In last week’s New Yorker, Bill Buford boasted of an impressive feat: He spent three straight days watching the Food Network and didn’t entirely lose his mind. Indeed, he emerged coherent enough to pinpoint the channel’s ongoing identity crisis, calling it, “a good-hearted organization still fundamentally clueless about itself”: Is its first allegiance to the values of the culinary institute or those of the control room? Are its viewers “cooks or kitchen idiots?” Certainly these are strange days at the Food Network; though its audience is growing, its hits are stalling, and the competition, like so many well-beaten egg whites, is getting stiff. But if the network’s direction was unclear when Buford staged his vigil, two new shows— Nigella Feasts (Food Network, Sundays 1 p.m. ET) and Paula’s Party (Food Network, Fridays 10 p.m. ET)—make things plain. Kitchen idiots, order a pizza and cozy into the couch.
In 2001, both E! and the Style Network began airing Nigella Bites, the first stateside TV outlet for the British sensualist Nigella Lawson. Nigella Feasts finds the hostess up to the same old tricks: She prepares hearty food without fuss; she alternates coy smiles with confidential grins; verbal and voluptuary, she reinvents the double-entendre. This sex bomb is aimed, I think, at housewives. Buford, explaining why the Food Network’s offerings are called “food porn,” insisted, “It’s not erotic … It’s just unreal.” He obviously hadn’t seen Lawson make guacamole.
Or even heard her say “guacamole.” In the first episode of Nigella Feasts, working on a side dish for her cornbread-topped chili con carne, she endowed the word with illicit implications, pronouncing it with the roundest O imaginable, as if the sound itself might ripen the fruit. O, avocados! Having scooped them into a bowl, Lawson first reflected on the succulence of their flesh, then got down to business “massacring the avocados with [her] masher.” She mashed without pity. “Hmm—disturbingly satisfying!” she moaned. You want me to put my chips in that?
Grating a cheese that would form a “blistered carapace” on top of the cornbread topping, Lawson praised its spiciness and “vociferous tang”: “I love it like that.” Preparing a chocolate cherry trifle for dessert, our hostess was strongly tempted to taste her just-chopped chocolate bar: “I’m gonna muster every bit of restraint in my being—though you can imagine how much that is.” She also finds nonverbal means of flirting with the home viewer: When she lifted a 3-pound hunk of ground beef, she grunted like a tennis starlet returning a serve. Squirting ketchup from a plastic bottle, she apologized in advance “should any sounds be emitted.” And then, gentle reader, she squoze. The end of the show found Lawson, in her clinging bathrobe, sneaking back downstairs to the kitchen for a midnight snack. After a couple of unrestrained spoonfuls in the light of the fridge, she carried her big chili pot back to bed.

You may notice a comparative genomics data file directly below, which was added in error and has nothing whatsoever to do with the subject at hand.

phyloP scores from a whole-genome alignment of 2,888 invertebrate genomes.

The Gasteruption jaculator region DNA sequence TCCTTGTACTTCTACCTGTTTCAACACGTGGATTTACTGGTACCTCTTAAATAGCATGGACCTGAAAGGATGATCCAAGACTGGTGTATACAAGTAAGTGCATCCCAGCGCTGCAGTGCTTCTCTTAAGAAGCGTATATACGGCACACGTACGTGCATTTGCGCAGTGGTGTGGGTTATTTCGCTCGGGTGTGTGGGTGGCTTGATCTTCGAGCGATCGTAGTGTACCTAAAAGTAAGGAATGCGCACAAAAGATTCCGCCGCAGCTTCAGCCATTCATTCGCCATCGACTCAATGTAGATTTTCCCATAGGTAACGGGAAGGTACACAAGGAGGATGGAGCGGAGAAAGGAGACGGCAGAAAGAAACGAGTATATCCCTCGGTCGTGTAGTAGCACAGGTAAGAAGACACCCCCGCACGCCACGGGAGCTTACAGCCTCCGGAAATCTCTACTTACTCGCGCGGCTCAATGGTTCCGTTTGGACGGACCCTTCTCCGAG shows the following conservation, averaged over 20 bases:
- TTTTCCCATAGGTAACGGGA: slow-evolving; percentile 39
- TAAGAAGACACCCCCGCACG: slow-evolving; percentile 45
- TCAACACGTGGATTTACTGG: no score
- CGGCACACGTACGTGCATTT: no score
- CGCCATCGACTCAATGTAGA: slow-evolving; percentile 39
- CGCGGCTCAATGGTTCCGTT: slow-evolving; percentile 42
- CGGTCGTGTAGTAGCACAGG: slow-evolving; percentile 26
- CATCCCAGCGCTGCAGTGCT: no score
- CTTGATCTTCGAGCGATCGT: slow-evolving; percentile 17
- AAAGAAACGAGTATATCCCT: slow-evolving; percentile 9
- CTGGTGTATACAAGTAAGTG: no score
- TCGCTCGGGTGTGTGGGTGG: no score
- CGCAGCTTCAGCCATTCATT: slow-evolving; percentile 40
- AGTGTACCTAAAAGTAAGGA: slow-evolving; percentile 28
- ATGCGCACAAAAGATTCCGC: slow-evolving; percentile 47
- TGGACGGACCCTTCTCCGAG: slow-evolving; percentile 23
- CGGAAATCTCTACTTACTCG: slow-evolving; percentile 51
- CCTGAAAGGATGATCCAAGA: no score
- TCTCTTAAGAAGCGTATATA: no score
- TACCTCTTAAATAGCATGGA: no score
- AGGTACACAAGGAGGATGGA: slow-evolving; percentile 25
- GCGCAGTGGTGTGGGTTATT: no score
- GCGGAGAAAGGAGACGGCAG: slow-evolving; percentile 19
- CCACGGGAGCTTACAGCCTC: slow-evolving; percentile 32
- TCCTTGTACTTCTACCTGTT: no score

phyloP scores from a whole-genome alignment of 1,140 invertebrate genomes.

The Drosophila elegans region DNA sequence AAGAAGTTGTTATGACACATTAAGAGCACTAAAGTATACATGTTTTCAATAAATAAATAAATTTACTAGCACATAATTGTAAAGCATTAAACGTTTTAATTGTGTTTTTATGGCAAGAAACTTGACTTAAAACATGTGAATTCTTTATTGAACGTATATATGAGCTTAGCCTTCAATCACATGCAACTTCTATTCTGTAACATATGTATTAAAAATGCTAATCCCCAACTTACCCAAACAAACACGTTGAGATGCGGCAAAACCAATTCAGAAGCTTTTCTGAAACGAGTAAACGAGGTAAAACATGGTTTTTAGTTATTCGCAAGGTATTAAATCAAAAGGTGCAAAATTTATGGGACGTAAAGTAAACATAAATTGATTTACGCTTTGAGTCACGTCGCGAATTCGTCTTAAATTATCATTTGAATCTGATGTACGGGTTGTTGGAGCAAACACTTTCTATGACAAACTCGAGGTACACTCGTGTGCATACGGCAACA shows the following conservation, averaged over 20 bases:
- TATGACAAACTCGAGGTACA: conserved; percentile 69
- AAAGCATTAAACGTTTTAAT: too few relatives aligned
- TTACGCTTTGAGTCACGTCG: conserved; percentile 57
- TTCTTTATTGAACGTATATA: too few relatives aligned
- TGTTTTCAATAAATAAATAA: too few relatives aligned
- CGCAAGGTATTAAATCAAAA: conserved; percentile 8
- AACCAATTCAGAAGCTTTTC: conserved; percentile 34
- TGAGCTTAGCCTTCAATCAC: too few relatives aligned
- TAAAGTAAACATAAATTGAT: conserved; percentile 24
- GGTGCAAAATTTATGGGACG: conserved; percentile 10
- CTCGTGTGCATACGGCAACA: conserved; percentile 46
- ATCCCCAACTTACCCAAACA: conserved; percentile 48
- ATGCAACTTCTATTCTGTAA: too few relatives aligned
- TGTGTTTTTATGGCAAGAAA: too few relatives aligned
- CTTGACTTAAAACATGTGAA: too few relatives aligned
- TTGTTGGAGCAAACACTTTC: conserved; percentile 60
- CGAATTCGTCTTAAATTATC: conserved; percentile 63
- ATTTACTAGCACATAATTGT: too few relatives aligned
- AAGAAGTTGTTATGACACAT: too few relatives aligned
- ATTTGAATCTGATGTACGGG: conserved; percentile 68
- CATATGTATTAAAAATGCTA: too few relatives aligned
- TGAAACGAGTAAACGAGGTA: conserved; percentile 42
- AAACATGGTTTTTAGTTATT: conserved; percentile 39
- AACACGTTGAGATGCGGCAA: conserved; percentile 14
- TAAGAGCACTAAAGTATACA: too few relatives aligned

Somehow, Paula’s Party is even more forthright about its interest in the pleasures of the flesh. “Hey, y’all!” cries the star, Paula Deen, introducing a forthcoming episode in her Peach State blare. “Today on Paula’s Party, we’re getting romantical!” Though Deen’s husband appears in the episode, he never threatened to get physically romantical with her on-screen. But Deen did induce a young couple from her studio audience to climb into a bed she happened to have on-set. She later climbed in herself with a plate of praline French toast drenched in raspberry syrup, but not before saying, of the young man, “All that sugar’s gonna make him so high for a girl!”
No coitus commenced, though for a few shattering moments it seemed entirely possible. Over the four years that Paula’s Home Cooking has aired on the Food Network during the daytime, Deen has acquired a cultish fan base. The audience in the Paula’s Party studio will clap for anything—good jokes, bad jokes, kitchen fires—and the camera spends as much time on their beaming faces as it does on the food. In August, the Wall Street Journal’s Brooks Barnes reported that the Food Network had charged Deen—a wacky Southern grandmother to Lawson’s domestic goddess—with reeling in more young viewers by emphasizing her shtick over her cooking in the new show: “The hourlong program will be more Romper Room than Cooking With Master Chefs.”
In fact, Romper Room is a rather exalted reference. Didn’t it have an educational component? Instead of actually telling you how to bake a cake, Deen, in keeping with the romantical theme, attempted to “reproduce” her wedding cake in three minutes. This involved 180 seconds of her frantic mugging and stirring while audience members rushed forth to dump, say, some almond extract into the mix. No way is that cooking—but, as entertainment, it may just tide you over for a little while.